When is a hire car not a hire car? The Hertz/Thrifty merger deal
Hertz has had to make some large concessions to get its merger with Thrifty Dollar approved by the FTC – being required to sell its Advantage Rent A Car business and giving up the rights to operate 29 Dollar Thrifty airport locations to Franchise Services of North America (FSNA), who currently operates U-Save rental car business, and Macquarie Capital. These concessions were required by the FTC as it sought to replicate the current and future competition between large car rental companies which would otherwise have been lost as a result of the merger and to limit the likelihood of future coordinated conduct. The FTC expects that the concessions will allow Advantage to become the fourth-largest car rental company and to sensibly compete with the remaining three large firms. The consent orders made by the Commission can be found here. More details are in the press release and in the FTC complaint.
Like in Australia, the FTC needed to identify the relevant market in which it assessed the impact on competition, which it considered to be the market for “airport car rentals”. The FTC noted in its public consultation paper that this was a distinct market because “alternative forms of transportation, such as taxi’s or buses, are not reasonable substitutes. Other forms of transportation do not provide the convenience, autonomy or cost efficiency of renting a car and, as a practical matter, customers are unlikely to turn to these alternative forms of transportation…”. This raises the interesting question of market definition in the future, having regard to the growth of car sharing business models (or ‘car clubs’, like Go-Get or Zipcar) which arguably presents a realistic alternative to traditional car hire (beyond the airport).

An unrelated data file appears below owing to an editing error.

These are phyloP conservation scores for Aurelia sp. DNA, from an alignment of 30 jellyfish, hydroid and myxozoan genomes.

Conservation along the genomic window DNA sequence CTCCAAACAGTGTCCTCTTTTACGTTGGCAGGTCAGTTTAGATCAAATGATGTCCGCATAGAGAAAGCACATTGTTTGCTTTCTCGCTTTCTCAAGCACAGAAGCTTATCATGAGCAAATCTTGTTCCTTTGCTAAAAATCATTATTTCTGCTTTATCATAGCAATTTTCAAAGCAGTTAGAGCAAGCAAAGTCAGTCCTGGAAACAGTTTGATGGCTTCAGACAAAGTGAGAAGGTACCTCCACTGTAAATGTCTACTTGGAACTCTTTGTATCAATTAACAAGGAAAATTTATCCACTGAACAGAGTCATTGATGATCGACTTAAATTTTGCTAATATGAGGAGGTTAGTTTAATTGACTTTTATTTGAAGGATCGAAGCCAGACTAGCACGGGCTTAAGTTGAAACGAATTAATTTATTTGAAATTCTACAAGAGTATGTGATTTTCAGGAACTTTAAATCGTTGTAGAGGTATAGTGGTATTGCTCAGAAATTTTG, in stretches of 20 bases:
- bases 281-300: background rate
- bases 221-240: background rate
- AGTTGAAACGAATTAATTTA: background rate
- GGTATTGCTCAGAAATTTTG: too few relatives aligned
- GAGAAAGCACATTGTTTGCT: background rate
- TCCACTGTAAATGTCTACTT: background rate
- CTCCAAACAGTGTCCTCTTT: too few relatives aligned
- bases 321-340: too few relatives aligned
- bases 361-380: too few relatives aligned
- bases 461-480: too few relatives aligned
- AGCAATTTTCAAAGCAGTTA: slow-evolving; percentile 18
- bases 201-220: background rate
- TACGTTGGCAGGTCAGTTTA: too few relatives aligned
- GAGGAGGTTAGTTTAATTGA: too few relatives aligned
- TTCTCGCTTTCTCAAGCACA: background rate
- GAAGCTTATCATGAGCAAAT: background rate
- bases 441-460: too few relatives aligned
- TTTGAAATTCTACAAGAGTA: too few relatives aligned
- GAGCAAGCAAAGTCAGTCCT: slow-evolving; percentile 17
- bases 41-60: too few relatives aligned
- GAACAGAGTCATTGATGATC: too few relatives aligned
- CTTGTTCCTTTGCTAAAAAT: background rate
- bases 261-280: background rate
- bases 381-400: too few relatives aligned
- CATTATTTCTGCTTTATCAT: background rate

The UK Competition Commission faced this issue in late 2010/early 2011 in considering the merger of competing ‘car clubs’ Zipcar and Streetcar. There, the two companies involved both made submissions that their business pricing and offerings were also competing with public transport, taxis and traditional car rentals. However, the CC considered that the relevant market was restricted to “car club services”.
The UK narrow assessment approach is consistent with the way in which regulators have traditionally defined markets through identification of close substitutes. But arguably, it is a very limited interpretation of market forces which affect the price and other terms of offerings made by emerging car clubs. While there is a difference between a car and public transport to a family on holiday, the competition between car clubs and traditional car rentals for trips within a city or between cities is much more direct. For short trips, there is also direct competition between car clubs and public transport or taxis. In circumstances like this, where there is a new model of business developing alongside existing and established ‘markets’, how do regulators take account of the pressures imposed by broader alternatives to the product or service under consideration? While the CC chose a fairly narrow market definition in its consideration of the Zipcar merger, the comment made by the FTC in the Hertz consideration seems to leave open the option of taking broader transportation competitors into account when the situation calls for it.